During his election campaign, President Trump had vowed to end the foreign wars and redirect the resources towards domestic needs such as infrastructure development. He seems to have reversed his position by announcing that more troops will be sent to win the war. In his speech, Trump was tough on Pakistan accusing it of providing havens to ‘terrorists’ who kill US soldiers. He also asked India, a rising South Asian power, for assistance in resolving the Afghanistan imbroglio. In essence, President Trump has introduced another layer of uncertainty in the Afghan conflict.
Fifteen years after Operation Enduring Freedom commenced, the Taliban in Afghanistan remain a formidable force and no solution of Afghanistan’s future can discount their role. The Afghan government — propped up by the US as part of its state building project — does not have control over nearly half the territory of the country. The Cost of Wars Project at Brown University has estimated that the US has spent nearly $5 trillion wars in Iraq, Afghanistan and Pakistan since 2001. Afghanistan alone has consumed $2 trillion. And this is a conservative estimate, as it does not include the cost of money borrowed or what will be spent on the veterans. Thousands of American soldiers have also died in this conflict.
Aside from the rhetoric of enduring freedom and exporting democracy, the real issue here is how the war machine influences US foreign policy. No other country spends more on defense than the US; and the mainstream media has been a cheerleader if not a participant in these war ambitions.
Trump’s ‘strategy’ is hardly a new strategy. President Obama also employed his infamous surge in 2009, which did not yield any tangible results. It is easier to blame Pakistan for sabotaging the US goals than to admit that from the very start the notion of occupying, restructuring and democratising a complex country was not the best of ideas.
Pakistan has been a frontline ally of the United States since the 1950s. From Cold War to the anti-Soviet resistance in the 1980s to the war on terror, Pakistan has executed American foreign policy and security goals in exchange for billions of dollars in military and civilian assistance. In the case of Afghanistan, Pakistan’s security goals are not in sync with that of the US. The key reason for this is the rivalry with India. Pakistan fears that India may gain influence in Afghanistan and therefore it might be encircled by a hostile power on its eastern and western borders. For years, Pakistan has been tolerant, if not outright supportive, of the Afghan Taliban and Haqqani network. And this is the key cause for current fissures in Pak-US relations.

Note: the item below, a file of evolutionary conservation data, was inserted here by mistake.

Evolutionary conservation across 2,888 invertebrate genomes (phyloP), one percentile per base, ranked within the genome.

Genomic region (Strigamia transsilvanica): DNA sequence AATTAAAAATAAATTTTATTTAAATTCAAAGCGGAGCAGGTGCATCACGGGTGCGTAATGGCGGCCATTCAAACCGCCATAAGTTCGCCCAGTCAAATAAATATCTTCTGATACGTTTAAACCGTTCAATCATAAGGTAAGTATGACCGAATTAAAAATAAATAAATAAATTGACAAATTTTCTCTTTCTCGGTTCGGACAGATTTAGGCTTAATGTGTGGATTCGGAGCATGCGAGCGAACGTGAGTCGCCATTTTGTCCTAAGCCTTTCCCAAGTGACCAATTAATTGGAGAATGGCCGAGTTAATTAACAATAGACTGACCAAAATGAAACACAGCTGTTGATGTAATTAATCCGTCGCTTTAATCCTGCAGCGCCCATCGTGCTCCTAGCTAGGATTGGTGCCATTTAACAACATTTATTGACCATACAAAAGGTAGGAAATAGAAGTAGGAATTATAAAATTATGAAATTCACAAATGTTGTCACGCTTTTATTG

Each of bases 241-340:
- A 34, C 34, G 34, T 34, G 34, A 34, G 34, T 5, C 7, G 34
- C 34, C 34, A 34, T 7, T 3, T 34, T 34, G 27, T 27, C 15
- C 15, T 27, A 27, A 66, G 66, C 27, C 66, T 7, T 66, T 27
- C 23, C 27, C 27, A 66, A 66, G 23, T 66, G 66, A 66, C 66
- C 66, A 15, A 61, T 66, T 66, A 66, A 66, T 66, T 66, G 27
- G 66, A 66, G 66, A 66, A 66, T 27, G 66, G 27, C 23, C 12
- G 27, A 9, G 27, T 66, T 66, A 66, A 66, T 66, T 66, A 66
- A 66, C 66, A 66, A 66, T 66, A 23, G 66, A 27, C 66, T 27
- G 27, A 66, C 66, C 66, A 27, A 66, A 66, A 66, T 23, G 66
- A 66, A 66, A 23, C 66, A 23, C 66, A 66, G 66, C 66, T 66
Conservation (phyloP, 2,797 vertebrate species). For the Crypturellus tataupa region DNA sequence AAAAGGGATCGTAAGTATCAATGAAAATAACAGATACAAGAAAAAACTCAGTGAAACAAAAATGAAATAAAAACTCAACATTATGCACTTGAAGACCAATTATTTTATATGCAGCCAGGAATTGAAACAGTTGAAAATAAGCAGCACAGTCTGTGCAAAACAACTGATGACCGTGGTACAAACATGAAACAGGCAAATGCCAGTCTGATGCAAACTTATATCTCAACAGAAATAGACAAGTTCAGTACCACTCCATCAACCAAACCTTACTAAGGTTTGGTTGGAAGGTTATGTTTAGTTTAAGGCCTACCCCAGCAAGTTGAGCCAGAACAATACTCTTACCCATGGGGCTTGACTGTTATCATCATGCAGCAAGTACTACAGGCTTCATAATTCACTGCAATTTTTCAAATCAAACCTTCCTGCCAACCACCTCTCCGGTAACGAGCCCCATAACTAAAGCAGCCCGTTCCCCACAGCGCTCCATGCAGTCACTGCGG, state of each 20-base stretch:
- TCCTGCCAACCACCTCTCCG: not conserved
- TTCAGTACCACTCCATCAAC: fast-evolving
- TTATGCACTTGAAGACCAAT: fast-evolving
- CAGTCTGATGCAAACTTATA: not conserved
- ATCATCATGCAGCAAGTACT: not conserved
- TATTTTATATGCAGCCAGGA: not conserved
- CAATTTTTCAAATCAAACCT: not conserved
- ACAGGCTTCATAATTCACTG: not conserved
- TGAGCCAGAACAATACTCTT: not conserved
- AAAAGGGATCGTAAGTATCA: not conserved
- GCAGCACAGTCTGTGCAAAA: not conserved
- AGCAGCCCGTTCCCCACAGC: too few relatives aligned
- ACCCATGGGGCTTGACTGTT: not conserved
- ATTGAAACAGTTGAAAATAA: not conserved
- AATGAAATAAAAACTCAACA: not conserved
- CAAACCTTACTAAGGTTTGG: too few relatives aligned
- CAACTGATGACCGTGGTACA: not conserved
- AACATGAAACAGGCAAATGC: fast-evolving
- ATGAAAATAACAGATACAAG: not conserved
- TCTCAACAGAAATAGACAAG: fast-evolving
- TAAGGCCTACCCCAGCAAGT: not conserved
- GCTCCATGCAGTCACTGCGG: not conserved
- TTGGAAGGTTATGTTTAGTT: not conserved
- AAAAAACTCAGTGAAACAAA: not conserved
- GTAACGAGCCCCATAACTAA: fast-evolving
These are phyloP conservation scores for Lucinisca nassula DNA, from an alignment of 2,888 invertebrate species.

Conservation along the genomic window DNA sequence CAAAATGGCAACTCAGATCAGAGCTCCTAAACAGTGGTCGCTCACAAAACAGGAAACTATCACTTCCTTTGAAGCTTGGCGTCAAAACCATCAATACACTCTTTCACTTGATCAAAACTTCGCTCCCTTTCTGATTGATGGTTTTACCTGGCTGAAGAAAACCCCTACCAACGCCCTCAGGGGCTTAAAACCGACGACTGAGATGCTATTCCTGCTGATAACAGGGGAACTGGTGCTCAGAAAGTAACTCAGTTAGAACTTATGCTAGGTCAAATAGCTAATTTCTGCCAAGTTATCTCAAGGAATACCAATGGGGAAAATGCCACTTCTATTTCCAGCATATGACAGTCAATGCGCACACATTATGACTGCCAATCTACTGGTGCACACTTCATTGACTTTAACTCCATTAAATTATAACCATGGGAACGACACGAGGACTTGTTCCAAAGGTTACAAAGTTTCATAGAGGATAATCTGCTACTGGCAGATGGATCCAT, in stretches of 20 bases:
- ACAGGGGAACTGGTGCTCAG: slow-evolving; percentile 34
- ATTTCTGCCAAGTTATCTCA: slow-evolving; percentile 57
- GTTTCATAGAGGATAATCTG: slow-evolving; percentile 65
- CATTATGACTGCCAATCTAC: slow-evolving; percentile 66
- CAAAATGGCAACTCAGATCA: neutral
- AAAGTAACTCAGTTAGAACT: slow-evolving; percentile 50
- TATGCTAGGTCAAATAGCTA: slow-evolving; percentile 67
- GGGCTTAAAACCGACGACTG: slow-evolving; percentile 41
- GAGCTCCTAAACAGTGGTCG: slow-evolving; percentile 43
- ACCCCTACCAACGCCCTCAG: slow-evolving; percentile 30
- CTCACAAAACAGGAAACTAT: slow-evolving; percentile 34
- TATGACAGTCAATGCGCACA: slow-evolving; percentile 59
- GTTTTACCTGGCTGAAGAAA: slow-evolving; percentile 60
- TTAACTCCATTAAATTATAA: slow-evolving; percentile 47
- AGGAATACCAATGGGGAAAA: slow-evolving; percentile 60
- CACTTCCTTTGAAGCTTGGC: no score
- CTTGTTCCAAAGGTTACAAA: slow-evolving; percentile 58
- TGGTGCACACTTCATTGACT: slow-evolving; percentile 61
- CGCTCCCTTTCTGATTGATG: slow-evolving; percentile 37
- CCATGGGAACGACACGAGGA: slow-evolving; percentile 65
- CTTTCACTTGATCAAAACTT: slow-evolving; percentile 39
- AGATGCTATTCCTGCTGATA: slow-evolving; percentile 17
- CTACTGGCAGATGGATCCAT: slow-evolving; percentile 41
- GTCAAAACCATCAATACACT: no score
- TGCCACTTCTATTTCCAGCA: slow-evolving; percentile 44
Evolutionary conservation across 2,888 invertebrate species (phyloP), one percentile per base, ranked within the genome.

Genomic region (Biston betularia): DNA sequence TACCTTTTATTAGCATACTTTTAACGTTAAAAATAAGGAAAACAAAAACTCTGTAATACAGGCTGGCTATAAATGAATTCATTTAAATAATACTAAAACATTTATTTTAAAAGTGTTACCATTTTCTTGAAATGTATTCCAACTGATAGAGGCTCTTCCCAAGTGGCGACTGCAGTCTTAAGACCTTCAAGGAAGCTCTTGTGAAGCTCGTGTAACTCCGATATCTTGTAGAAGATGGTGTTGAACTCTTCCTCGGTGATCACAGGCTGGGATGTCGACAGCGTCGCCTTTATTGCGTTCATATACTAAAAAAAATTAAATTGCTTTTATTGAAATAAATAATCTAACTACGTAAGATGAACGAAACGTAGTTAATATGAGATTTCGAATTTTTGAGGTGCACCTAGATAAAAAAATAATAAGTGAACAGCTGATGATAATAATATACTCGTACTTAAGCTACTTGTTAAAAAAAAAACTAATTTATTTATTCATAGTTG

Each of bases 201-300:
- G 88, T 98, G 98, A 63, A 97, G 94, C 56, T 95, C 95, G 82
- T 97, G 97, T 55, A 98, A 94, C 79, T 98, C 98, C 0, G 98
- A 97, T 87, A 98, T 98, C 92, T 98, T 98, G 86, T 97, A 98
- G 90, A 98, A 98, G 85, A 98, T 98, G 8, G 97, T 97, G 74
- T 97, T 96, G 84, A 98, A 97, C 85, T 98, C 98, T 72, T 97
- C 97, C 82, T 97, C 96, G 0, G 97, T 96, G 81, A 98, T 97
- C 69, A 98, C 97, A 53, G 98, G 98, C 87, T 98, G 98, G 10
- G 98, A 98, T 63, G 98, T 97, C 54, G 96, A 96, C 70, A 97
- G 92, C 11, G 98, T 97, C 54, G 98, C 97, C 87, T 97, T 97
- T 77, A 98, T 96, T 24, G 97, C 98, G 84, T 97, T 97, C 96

President Trump’s speech was not received well in Pakistan. Civilian and military leaders decided to commence an inter-agency review of Pakistan-US relationship, the Afghan war and Pakistan’s engagement with the Kabul government. The visit of Assistant Secretary of State was postponed at Pakistan’s request. An emergency Envoys Conference was convened by Foreign Office. Its recommendations have been sent to National Security Committee to formulate a new foreign and security policy.
A key reason for Pakistan’s defiance is the deepening of the country’s ties with China investing at least $55 billion in Pakistan as part of its One Belt One Road project. China and India — both growing economies with huge defense capabilities — are rivals for power in Asia. Many observers view the US strategic alliance with India as a counterweight to Chinese influence. Trump’s invitation for India to play a role in Afghanistan has irked Pakistan’s military. In fact, pitting the nuclear neighbours against each other spells escalation of conflict in South Asia.
The truth is that diplomatic engagement is needed at a time when there is no Special Representative of USG for Pakistan and Afghanistan. Hundreds of positions in State Department are lying vacant. Trump’s strategy is largely militaristic.
While the US has officially stated that it wants to support a process of reconciliation between the Afghan government and the Taliban militia, it is unclear how this will happen given the increased war rhetoric.The silver lining is that American media have highlighted the pitfalls of Trump’s approach. This is not the time to send more soldiers but to wrap up a protracted war through diplomatic and political means.
Pakistan’s policy response should not be emotional as a hurt [soon to be former] ally. The US remains a key destination for our exports, a considerable source of remittances and there are hundreds of thousands of Pakistanis who live in America. Repairing Pak-US relations therefore should be a priority. Three important considerations need to inform our policy direction. First, expanding our allies in Afghanistan and strengthening diplomatic engagement with the US and Afghanistan. Why must jihadist militias be our only hope for influence? After the recent BRICS declaration this becomes even more urgent. Secondly, we should accept that India will have a relationship with any future Afghan government and that it is no longer possible to have a Taliban style government loyal to Pakistan’s India-centric vision. The India-Pakistan proxy war in Afghanistan must end. Thirdly, it is time for Pakistan’s civil society and parliament to explore how can we reimagine ourselves as world’s trade hub rather than a revisionist state stuck in twentieth century regional conflicts. In this day and age, economic growth and prosperity define national power rather than the readiness for war. For this very reason, facilitating a peace process — as promised by the former Army Chief — is in Pakistan’s national interest.